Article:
The killing of a rare white "spirit" moose, considered to be sacred by some Canadian aboriginal groups, sparked outrage Thursday.
But the hunters at the center of the controversy said they had been unaware of its significance and are trying to make amends.
The animal was shot last week in Nova Scotia. It was brought to Hnatiuk's Hunting & Fishing Ltd. in the town of Lantz, which snapped a photo of the carcass and posted it on its Facebook page.
The page received 10,000 hits within three days as news of the animal's death went viral, with online postings berating the hunters as "idiots" and "ignorant" with "no respect or common sense."
Emotions expressed on Facebook and in Twitter messages throughout the day ranged from sadness to anger.
"I cannot believe anyone could kill such a beautiful creature. I guess they think they are really big men now. Shame, shame, shame," said one post.
"How can something that is so sacred and honored by the community be a trophy?" commented a fellow hunter who described being devastated and in tears.
"When something is so rare in nature, just leave it alone," concluded another.
The owner of the taxidermy shop, Jim Hnatiuk, told AFP he spoke with the hunters: "They said, had they known the significance of this they wouldn't have shot the moose."
"Some people believe that shooting a white moose is bad luck, but the hunters were totally unaware of its significance," he said by telephone.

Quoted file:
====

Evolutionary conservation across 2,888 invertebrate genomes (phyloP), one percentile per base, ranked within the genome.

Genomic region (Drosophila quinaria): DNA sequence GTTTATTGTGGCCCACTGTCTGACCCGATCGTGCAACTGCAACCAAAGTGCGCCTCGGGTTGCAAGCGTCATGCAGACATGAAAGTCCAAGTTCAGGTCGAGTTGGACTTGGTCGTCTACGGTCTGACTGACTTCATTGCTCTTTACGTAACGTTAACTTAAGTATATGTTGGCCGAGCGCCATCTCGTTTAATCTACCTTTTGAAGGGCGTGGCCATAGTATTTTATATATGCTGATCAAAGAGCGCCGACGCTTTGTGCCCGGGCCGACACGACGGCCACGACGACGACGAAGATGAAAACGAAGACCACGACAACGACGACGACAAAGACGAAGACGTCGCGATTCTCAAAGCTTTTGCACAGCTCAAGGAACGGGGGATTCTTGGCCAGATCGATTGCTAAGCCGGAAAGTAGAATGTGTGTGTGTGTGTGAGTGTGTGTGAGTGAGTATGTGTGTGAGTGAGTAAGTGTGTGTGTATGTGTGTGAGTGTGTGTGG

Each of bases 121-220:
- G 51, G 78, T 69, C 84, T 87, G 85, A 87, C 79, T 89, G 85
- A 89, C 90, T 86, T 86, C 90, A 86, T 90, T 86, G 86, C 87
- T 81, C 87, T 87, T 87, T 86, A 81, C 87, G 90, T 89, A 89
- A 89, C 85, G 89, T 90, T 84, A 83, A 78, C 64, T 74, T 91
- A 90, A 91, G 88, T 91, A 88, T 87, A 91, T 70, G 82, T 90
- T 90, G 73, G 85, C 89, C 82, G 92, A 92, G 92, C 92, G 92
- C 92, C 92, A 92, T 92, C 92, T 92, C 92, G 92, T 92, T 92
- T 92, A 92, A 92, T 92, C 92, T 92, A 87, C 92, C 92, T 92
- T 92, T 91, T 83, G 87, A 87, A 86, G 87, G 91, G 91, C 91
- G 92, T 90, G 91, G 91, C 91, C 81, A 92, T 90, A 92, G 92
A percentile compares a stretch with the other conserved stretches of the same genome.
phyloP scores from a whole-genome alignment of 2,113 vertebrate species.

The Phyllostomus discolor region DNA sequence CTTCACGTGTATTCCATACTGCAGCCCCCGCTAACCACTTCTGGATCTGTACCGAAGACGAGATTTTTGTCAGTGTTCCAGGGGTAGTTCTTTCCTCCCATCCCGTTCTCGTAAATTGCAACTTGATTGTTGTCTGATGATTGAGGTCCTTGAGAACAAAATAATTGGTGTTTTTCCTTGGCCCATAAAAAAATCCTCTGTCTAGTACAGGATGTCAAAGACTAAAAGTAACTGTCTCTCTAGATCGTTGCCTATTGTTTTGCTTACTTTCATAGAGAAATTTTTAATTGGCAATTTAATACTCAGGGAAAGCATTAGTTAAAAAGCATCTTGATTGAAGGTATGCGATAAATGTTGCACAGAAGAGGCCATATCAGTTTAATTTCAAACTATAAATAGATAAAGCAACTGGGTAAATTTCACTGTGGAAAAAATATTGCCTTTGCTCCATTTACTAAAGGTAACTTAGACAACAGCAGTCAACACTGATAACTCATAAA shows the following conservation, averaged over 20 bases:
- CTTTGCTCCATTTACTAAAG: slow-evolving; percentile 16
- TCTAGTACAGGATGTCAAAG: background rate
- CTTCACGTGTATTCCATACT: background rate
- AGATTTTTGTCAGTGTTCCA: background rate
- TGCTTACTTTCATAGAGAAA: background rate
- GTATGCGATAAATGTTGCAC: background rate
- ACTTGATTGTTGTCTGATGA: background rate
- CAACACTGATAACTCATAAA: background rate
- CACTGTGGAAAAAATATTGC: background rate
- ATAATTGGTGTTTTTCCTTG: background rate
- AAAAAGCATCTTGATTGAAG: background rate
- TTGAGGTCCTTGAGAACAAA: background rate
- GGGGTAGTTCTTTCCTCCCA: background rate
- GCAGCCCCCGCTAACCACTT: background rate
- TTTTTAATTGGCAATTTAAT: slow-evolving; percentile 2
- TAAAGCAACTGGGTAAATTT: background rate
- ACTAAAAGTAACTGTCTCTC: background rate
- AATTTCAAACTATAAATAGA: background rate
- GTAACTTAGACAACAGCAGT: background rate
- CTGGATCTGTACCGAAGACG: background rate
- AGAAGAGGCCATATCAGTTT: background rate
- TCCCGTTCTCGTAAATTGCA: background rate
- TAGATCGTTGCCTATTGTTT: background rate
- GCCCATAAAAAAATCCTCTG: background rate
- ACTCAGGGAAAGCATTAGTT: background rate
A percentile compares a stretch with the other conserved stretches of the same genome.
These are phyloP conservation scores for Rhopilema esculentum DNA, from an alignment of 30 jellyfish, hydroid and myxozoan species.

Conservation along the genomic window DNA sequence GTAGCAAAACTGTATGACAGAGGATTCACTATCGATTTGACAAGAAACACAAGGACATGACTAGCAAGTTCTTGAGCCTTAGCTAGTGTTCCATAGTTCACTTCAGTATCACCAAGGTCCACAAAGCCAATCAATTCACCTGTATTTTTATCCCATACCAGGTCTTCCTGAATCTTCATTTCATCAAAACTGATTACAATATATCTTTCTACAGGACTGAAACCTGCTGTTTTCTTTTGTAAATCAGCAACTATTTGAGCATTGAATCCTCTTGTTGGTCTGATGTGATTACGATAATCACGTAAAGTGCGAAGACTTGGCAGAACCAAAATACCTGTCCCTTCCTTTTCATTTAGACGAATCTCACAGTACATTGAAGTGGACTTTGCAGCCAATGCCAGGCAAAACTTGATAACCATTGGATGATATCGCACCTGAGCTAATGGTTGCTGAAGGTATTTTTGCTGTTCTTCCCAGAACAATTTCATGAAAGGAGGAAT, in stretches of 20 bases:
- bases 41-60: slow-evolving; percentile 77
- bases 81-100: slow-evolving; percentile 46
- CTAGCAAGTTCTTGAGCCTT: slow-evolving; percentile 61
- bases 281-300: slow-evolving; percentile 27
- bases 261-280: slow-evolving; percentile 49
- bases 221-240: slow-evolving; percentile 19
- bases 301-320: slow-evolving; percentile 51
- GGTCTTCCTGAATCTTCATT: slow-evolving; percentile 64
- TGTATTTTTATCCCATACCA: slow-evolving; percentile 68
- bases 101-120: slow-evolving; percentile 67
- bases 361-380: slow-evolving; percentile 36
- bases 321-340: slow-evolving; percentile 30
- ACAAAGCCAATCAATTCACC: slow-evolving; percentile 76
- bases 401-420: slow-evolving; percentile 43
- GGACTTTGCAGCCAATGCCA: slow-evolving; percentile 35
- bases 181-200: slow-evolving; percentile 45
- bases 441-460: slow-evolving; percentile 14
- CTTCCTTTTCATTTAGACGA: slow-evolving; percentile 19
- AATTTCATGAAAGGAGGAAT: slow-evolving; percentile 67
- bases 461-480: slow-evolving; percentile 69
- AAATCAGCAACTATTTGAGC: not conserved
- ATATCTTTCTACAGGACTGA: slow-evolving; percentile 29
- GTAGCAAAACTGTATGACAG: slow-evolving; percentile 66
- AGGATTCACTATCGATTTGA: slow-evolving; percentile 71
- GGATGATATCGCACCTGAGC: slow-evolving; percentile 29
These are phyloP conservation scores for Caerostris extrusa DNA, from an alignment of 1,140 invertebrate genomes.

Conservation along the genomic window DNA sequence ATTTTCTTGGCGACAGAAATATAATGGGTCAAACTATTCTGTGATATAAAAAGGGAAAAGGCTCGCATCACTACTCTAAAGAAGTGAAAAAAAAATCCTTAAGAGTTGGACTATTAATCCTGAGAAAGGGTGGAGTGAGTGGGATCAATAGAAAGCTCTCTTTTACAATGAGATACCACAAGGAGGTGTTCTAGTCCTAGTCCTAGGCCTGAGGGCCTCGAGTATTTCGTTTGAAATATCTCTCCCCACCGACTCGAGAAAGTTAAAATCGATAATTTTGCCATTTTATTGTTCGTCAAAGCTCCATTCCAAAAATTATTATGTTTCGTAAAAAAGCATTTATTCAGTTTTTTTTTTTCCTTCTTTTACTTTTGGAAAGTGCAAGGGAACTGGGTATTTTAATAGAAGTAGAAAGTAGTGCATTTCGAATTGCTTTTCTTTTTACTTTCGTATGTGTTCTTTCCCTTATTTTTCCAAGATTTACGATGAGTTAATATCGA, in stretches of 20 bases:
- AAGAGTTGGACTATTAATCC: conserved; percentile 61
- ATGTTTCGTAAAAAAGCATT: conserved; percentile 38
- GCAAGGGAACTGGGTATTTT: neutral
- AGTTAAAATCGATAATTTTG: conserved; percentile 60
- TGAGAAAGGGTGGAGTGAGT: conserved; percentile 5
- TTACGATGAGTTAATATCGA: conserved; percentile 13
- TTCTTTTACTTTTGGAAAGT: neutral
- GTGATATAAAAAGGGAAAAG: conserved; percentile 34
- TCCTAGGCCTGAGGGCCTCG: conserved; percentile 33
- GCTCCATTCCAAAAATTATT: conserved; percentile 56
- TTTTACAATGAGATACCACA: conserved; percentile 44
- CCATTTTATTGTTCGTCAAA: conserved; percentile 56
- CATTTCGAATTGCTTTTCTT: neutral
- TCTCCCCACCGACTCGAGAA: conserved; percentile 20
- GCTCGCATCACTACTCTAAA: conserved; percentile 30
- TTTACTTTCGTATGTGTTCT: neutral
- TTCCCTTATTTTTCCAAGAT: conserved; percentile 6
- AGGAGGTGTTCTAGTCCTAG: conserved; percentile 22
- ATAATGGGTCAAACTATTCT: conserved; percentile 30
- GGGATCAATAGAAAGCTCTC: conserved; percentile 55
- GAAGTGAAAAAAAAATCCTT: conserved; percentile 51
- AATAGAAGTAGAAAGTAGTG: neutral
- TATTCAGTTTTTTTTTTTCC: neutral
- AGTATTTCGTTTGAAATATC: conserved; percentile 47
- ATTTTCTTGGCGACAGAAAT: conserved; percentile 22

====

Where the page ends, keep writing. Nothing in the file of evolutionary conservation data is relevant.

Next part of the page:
"Everyone is a lot more knowledgeable now, and the hunters want to make amends and fix this as much as they can."
The three local hunters, whose names were withheld, have apologized to the local Mi'kmaq tribe and agreed to hand over the hide for a ceremony to honor the animal and dispell a curse.
The ceremony is planned for next week and could last several days. The hunters meanwhile will keep the bull moose's head as a trophy.
White moose are not legally protected, but they are very rare. Natural Resources officials said the moose was probably a partial albino, based on photographs.
This particular animal was known to have inhabited the Nova Scotia highlands for several years and had been spotted often by locals.
"It was very graceful to see," a Mi'kmaq chief told public broadcaster CBC.
Mi'kmaq hunter Danny Paul added: "We are not to harm them in any way, shape, or form, because they could be one of our ancestors coming to remind us of something significant that's going to happen within our communities."
Killing the animal, he explained, brings bad luck and misfortune.
"It was so disrespectful, having seen it put on the social media," Paul said, adding "our people are outraged."
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